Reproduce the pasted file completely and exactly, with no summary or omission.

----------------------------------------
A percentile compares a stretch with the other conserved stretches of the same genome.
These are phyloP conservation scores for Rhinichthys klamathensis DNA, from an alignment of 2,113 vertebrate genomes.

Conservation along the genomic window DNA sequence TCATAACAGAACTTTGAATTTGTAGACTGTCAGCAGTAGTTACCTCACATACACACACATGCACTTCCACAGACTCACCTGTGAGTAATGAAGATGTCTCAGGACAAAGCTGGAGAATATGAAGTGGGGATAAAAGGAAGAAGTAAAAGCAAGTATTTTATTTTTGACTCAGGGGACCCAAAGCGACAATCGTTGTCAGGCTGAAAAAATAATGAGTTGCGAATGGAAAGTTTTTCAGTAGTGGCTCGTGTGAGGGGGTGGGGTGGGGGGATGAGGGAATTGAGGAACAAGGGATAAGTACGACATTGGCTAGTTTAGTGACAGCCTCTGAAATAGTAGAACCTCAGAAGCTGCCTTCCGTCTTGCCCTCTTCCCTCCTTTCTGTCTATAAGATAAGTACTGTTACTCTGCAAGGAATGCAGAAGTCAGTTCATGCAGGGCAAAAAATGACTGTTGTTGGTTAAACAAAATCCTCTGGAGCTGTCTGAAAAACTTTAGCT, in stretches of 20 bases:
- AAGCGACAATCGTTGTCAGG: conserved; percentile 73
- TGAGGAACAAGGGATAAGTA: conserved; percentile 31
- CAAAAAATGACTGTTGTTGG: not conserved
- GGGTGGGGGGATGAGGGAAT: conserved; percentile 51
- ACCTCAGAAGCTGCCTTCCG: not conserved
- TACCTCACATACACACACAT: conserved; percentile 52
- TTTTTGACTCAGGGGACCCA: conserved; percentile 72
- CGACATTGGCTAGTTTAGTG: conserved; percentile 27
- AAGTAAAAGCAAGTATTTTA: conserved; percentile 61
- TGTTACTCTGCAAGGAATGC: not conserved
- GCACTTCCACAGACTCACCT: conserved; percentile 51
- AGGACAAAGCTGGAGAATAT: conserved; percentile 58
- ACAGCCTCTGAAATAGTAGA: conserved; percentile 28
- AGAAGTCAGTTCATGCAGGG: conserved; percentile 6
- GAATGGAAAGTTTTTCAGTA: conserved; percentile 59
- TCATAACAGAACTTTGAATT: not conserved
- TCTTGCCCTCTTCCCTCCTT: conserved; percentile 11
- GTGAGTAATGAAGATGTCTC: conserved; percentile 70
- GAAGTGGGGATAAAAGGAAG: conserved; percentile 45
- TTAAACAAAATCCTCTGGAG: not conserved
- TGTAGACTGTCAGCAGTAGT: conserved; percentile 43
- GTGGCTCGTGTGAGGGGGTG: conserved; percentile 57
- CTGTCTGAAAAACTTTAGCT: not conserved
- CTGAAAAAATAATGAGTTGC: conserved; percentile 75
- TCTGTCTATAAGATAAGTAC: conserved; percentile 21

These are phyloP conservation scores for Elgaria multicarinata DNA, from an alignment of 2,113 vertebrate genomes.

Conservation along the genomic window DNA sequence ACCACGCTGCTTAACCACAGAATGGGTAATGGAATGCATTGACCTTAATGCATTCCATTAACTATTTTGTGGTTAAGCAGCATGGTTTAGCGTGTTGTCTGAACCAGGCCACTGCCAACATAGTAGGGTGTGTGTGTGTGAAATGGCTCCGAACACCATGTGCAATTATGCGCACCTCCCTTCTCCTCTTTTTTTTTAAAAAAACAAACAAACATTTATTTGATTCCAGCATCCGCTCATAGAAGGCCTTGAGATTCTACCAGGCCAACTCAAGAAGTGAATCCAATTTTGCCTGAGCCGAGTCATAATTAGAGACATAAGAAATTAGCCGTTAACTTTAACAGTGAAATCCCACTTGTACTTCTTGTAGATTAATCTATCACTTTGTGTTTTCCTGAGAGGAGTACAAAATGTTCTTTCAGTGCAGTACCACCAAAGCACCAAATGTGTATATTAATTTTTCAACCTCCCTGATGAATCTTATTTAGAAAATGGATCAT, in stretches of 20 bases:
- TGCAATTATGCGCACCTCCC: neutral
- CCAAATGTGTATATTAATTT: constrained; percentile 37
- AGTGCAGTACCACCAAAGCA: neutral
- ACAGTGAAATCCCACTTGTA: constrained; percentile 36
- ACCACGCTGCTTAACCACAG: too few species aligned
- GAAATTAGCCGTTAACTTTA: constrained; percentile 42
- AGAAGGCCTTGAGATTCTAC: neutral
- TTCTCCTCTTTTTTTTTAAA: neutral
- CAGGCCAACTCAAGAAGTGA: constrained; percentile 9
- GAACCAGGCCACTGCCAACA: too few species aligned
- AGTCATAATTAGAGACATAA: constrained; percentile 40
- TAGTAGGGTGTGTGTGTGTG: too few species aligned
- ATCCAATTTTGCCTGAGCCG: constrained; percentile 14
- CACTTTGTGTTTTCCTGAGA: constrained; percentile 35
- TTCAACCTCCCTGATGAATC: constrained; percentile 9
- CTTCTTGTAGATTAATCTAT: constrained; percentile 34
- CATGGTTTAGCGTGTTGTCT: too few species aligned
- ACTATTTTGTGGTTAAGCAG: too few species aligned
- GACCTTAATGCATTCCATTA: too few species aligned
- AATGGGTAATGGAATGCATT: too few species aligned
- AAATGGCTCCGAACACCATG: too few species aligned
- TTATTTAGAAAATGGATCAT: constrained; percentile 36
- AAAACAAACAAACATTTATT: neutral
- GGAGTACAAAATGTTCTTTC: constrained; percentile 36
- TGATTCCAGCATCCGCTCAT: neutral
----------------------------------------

A percentile compares a stretch with the other conserved stretches of the same genome.
These are phyloP conservation scores for Rhinichthys klamathensis DNA, from an alignment of 2,113 vertebrate genomes.

Conservation along the genomic window DNA sequence TCATAACAGAACTTTGAATTTGTAGACTGTCAGCAGTAGTTACCTCACATACACACACATGCACTTCCACAGACTCACCTGTGAGTAATGAAGATGTCTCAGGACAAAGCTGGAGAATATGAAGTGGGGATAAAAGGAAGAAGTAAAAGCAAGTATTTTATTTTTGACTCAGGGGACCCAAAGCGACAATCGTTGTCAGGCTGAAAAAATAATGAGTTGCGAATGGAAAGTTTTTCAGTAGTGGCTCGTGTGAGGGGGTGGGGTGGGGGGATGAGGGAATTGAGGAACAAGGGATAAGTACGACATTGGCTAGTTTAGTGACAGCCTCTGAAATAGTAGAACCTCAGAAGCTGCCTTCCGTCTTGCCCTCTTCCCTCCTTTCTGTCTATAAGATAAGTACTGTTACTCTGCAAGGAATGCAGAAGTCAGTTCATGCAGGGCAAAAAATGACTGTTGTTGGTTAAACAAAATCCTCTGGAGCTGTCTGAAAAACTTTAGCT, in stretches of 20 bases:
- AAGCGACAATCGTTGTCAGG: conserved; percentile 73
- TGAGGAACAAGGGATAAGTA: conserved; percentile 31
- CAAAAAATGACTGTTGTTGG: not conserved
- GGGTGGGGGGATGAGGGAAT: conserved; percentile 51
- ACCTCAGAAGCTGCCTTCCG: not conserved
- TACCTCACATACACACACAT: conserved; percentile 52
- TTTTTGACTCAGGGGACCCA: conserved; percentile 72
- CGACATTGGCTAGTTTAGTG: conserved; percentile 27
- AAGTAAAAGCAAGTATTTTA: conserved; percentile 61
- TGTTACTCTGCAAGGAATGC: not conserved
- GCACTTCCACAGACTCACCT: conserved; percentile 51
- AGGACAAAGCTGGAGAATAT: conserved; percentile 58
- ACAGCCTCTGAAATAGTAGA: conserved; percentile 28
- AGAAGTCAGTTCATGCAGGG: conserved; percentile 6
- GAATGGAAAGTTTTTCAGTA: conserved; percentile 59
- TCATAACAGAACTTTGAATT: not conserved
- TCTTGCCCTCTTCCCTCCTT: conserved; percentile 11
- GTGAGTAATGAAGATGTCTC: conserved; percentile 70
- GAAGTGGGGATAAAAGGAAG: conserved; percentile 45
- TTAAACAAAATCCTCTGGAG: not conserved
- TGTAGACTGTCAGCAGTAGT: conserved; percentile 43
- GTGGCTCGTGTGAGGGGGTG: conserved; percentile 57
- CTGTCTGAAAAACTTTAGCT: not conserved
- CTGAAAAAATAATGAGTTGC: conserved; percentile 75
- TCTGTCTATAAGATAAGTAC: conserved; percentile 21

These are phyloP conservation scores for Elgaria multicarinata DNA, from an alignment of 2,113 vertebrate genomes.

Conservation along the genomic window DNA sequence ACCACGCTGCTTAACCACAGAATGGGTAATGGAATGCATTGACCTTAATGCATTCCATTAACTATTTTGTGGTTAAGCAGCATGGTTTAGCGTGTTGTCTGAACCAGGCCACTGCCAACATAGTAGGGTGTGTGTGTGTGAAATGGCTCCGAACACCATGTGCAATTATGCGCACCTCCCTTCTCCTCTTTTTTTTTAAAAAAACAAACAAACATTTATTTGATTCCAGCATCCGCTCATAGAAGGCCTTGAGATTCTACCAGGCCAACTCAAGAAGTGAATCCAATTTTGCCTGAGCCGAGTCATAATTAGAGACATAAGAAATTAGCCGTTAACTTTAACAGTGAAATCCCACTTGTACTTCTTGTAGATTAATCTATCACTTTGTGTTTTCCTGAGAGGAGTACAAAATGTTCTTTCAGTGCAGTACCACCAAAGCACCAAATGTGTATATTAATTTTTCAACCTCCCTGATGAATCTTATTTAGAAAATGGATCAT, in stretches of 20 bases:
- TGCAATTATGCGCACCTCCC: neutral
- CCAAATGTGTATATTAATTT: constrained; percentile 37
- AGTGCAGTACCACCAAAGCA: neutral
- ACAGTGAAATCCCACTTGTA: constrained; percentile 36
- ACCACGCTGCTTAACCACAG: too few species aligned
- GAAATTAGCCGTTAACTTTA: constrained; percentile 42
- AGAAGGCCTTGAGATTCTAC: neutral
- TTCTCCTCTTTTTTTTTAAA: neutral
- CAGGCCAACTCAAGAAGTGA: constrained; percentile 9
- GAACCAGGCCACTGCCAACA: too few species aligned
- AGTCATAATTAGAGACATAA: constrained; percentile 40
- TAGTAGGGTGTGTGTGTGTG: too few species aligned
- ATCCAATTTTGCCTGAGCCG: constrained; percentile 14
- CACTTTGTGTTTTCCTGAGA: constrained; percentile 35
- TTCAACCTCCCTGATGAATC: constrained; percentile 9
- CTTCTTGTAGATTAATCTAT: constrained; percentile 34
- CATGGTTTAGCGTGTTGTCT: too few species aligned
- ACTATTTTGTGGTTAAGCAG: too few species aligned
- GACCTTAATGCATTCCATTA: too few species aligned
- AATGGGTAATGGAATGCATT: too few species aligned
- AAATGGCTCCGAACACCATG: too few species aligned
- TTATTTAGAAAATGGATCAT: constrained; percentile 36
- AAAACAAACAAACATTTATT: neutral
- GGAGTACAAAATGTTCTTTC: constrained; percentile 36
- TGATTCCAGCATCCGCTCAT: neutral